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1/25/2018 7:38:29 AM
Posted: 1/5/2006 12:57:19 PM EST
Does anybody own one of those massive Vietnam-era Night Vision Scopes? Any pics? How good do they work? How do they mount? How are they zeroed?
Link Posted: 1/5/2006 1:01:03 PM EST
[Last Edit: 1/5/2006 1:01:28 PM EST by ScaryBlackGuns]
My brother-in-law who was in SF says they kick ass.

Link Posted: 1/5/2006 1:21:25 PM EST
Link Posted: 1/5/2006 1:27:54 PM EST

Originally Posted By Lightning_P38:
My unit had some of those in the early ninties, they were junk compared to what else is available. If you hust have to have a NV sight I would recomend one of the Russian second or third gen sets, they are way better and probably a third the price.

All of that only applies to them when comparing them functionally to what is available today. As far as collector pieces they are pretty cool, and occupy a very interesting place in the history of warfare. Those early devices had such an impact on how the military percieved night warfare, it changed the way they did business. The success of those devices in Viet Nam paved the way for a shift in US Military doctrine that lead to the US ownign the night on the battlefield.

Russians don't make Gen III devices, and their Gen II stuff isn't comparable to our Gen II equipment. I'd be willing to bet that a guy could get along fine with a PVS2-at least you can get parts and service for it.... What do you do when a Russian NVD takes a shit?

Dave (who just Luuvvvs his American Made night vision)
Link Posted: 1/5/2006 2:11:26 PM EST
I purchased a PVS-2 in early 1999. It's rather large and heavy, but still has the original 4 AA batteries I put in it. Works just fine on lighter nights, but on a very dark/cloudy night it's not as good. Resolution isn't really bad considering it's as old as it is. On an "average" night I have been able to see people at 100 or more yards with it. IIRC they actually recordes kills out to 600 meters with them in Vietnam, but I would think that would have to be under ideal circumstances.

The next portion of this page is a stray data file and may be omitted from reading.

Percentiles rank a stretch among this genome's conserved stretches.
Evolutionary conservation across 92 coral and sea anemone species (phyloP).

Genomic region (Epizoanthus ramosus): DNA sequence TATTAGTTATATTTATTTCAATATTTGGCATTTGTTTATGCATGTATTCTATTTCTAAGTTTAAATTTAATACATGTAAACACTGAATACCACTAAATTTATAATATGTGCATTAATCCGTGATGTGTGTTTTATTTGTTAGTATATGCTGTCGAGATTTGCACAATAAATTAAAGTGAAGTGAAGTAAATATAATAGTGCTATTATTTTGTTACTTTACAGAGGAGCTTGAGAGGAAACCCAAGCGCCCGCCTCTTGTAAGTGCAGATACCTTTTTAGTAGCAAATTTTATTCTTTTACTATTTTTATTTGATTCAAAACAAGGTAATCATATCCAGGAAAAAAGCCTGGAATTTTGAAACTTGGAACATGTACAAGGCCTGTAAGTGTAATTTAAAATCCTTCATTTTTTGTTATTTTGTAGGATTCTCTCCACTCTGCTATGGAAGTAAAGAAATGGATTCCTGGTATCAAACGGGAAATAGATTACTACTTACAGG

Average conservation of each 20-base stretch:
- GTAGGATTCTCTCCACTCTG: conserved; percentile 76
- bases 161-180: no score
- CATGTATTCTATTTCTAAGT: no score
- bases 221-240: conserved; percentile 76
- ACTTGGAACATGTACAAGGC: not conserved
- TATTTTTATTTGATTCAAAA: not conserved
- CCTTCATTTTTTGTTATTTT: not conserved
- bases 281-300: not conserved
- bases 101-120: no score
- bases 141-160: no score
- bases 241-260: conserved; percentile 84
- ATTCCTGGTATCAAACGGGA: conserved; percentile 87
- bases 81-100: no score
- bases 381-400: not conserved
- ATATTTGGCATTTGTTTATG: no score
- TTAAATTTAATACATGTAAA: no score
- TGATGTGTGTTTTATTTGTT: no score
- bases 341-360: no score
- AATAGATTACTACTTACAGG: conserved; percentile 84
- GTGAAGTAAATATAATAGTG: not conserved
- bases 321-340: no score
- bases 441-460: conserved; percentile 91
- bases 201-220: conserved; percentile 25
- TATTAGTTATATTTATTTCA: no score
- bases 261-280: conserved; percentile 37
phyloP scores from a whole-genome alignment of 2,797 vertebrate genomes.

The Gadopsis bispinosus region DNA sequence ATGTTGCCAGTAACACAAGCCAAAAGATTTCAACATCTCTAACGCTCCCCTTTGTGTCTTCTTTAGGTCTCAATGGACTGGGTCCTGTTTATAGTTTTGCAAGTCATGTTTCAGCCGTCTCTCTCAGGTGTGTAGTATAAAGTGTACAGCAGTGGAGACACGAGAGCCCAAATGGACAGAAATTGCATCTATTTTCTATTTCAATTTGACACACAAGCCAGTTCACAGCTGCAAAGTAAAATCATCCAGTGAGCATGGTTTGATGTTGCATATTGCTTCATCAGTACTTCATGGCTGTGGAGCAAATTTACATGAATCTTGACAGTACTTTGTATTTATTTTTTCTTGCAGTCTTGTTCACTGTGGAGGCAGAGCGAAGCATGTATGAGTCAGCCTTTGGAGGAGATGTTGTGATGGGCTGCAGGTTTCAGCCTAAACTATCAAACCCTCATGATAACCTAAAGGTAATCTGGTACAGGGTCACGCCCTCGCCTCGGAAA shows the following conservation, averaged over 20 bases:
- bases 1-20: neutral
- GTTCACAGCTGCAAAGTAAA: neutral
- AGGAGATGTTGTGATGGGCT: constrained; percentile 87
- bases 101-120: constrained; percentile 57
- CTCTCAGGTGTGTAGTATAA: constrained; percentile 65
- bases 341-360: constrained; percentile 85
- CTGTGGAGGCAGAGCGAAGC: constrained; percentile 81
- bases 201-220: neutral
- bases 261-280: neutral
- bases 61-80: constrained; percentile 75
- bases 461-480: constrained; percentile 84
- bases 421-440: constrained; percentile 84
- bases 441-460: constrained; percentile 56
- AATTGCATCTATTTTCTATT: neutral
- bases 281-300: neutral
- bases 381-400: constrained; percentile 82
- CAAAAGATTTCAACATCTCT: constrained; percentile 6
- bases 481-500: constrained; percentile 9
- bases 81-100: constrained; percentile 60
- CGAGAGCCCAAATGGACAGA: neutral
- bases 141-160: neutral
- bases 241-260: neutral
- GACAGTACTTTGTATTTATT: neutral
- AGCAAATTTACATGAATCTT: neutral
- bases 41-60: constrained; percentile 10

Any bright spot will leave a streak - if you pass it by a radio tower with a light on the top for instance - that lasts for a few moments. Lind of passing your eyes past a real bright light and then closing them - you still see the streak from the light. IIRC this was an issue when firing tracers because the streak would stay for a much longer period from repeated firings and the scope would eventually become blind.

I have found that when you turn the scope off you can still se an image for several minutes - perhaps something inside the scope stays charged or soomething - but it still works for a while when shut off.

An annoying trait of the scope is that it makes a high pitched wining tone when turned on. It goes away as soon as you turn it off, and I don't know what causes it, but it could give you away if someone came close to you.

The mount that came with mine was meant for an M-14 and mates quite nicely to an M1A. Unfortunatly, it is of the quick detachable throw lever type and I can't throw it far enough to tighten it. It works fine on the GI fiberglass stock I have but the National Match Walnut stock I keep on the rifle is wider and the throw lever makes contact. They are large and heavy and really throws off the balance of your rifle, but they do seem durable.

The reticle is shaped like a "T" witht he top of the vertical line the aiming point. The horizonntal line is broken so it doesn't obstruct your view too much. It is small and rather faint so it can be difficult to see at times. There are regular windage and elevation knobs on it for adjustments.


Link Posted: 1/5/2006 2:17:18 PM EST
My dad was a Army Ranger in the Vietnam war, He said they were big and heavy and that they sucked.
Link Posted: 1/5/2006 2:23:23 PM EST
AN/PVS-2. They have a piece that can be changed out from 5.56mm to 7.62mm. I wouldn't spend a great deal of money on one. They are very old technology, with tube technology being surpassed by $200 monoculars that can be bought at Wal-Mart, not to mention the fact that they are heavy and very cumbersome.
Link Posted: 1/5/2006 2:38:40 PM EST
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